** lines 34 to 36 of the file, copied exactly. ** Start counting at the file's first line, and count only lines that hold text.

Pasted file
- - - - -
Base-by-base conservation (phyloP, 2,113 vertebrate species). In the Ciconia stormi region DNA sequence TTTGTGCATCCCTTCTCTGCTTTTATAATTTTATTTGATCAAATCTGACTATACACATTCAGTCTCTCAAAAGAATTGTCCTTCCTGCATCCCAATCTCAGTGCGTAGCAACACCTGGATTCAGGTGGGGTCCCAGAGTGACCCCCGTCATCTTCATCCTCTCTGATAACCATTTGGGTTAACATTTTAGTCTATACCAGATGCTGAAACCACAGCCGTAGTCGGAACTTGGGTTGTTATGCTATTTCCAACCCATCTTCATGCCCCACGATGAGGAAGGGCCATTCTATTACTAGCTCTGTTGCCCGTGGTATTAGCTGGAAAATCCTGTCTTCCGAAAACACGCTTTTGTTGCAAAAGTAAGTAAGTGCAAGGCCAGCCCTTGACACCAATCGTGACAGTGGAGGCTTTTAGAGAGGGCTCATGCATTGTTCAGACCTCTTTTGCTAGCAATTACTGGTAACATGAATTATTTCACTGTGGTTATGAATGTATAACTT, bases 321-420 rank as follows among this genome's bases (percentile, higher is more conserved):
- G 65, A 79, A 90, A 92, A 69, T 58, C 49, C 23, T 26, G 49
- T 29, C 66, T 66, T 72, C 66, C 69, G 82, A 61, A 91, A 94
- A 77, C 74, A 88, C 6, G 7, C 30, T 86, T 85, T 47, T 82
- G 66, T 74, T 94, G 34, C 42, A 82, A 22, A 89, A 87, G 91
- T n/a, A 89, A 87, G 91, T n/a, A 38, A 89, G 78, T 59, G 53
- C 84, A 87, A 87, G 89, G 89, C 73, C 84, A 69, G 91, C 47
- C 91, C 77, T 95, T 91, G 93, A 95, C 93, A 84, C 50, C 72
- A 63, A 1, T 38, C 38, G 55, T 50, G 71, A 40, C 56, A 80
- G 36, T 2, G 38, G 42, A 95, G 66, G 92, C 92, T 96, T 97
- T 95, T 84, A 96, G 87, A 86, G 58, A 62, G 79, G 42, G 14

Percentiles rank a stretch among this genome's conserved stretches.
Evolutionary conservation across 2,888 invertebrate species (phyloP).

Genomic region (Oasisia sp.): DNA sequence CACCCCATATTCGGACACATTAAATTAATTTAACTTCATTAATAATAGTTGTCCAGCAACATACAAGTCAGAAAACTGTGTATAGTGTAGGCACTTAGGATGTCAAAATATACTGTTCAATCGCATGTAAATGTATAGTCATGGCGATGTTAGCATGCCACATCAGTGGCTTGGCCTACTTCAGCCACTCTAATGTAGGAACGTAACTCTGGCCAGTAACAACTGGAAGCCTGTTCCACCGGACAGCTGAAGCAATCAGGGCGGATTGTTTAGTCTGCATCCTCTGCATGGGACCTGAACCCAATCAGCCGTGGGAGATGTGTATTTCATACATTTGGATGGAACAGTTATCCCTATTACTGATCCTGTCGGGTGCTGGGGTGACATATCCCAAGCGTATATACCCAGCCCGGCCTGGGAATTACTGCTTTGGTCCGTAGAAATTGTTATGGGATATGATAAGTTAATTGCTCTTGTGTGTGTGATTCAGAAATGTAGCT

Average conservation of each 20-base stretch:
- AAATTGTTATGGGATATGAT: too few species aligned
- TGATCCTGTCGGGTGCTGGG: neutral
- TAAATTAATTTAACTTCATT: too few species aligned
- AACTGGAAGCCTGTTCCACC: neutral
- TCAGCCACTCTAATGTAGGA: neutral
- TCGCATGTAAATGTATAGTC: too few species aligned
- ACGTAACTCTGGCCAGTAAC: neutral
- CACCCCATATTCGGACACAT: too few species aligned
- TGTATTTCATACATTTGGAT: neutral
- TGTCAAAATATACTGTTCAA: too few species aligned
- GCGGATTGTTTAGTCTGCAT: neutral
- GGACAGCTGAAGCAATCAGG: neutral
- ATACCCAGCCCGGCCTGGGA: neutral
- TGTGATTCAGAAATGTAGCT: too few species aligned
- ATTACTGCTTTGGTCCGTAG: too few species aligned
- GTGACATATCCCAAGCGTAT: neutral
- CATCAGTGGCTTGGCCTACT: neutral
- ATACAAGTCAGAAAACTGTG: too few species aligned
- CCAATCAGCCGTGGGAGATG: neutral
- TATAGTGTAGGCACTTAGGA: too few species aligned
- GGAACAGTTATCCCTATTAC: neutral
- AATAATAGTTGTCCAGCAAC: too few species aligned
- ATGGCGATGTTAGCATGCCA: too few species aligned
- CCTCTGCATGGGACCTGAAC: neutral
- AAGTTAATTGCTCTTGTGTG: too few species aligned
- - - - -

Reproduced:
- CCAATCAGCCGTGGGAGATG: neutral
- TATAGTGTAGGCACTTAGGA: too few species aligned
- GGAACAGTTATCCCTATTAC: neutral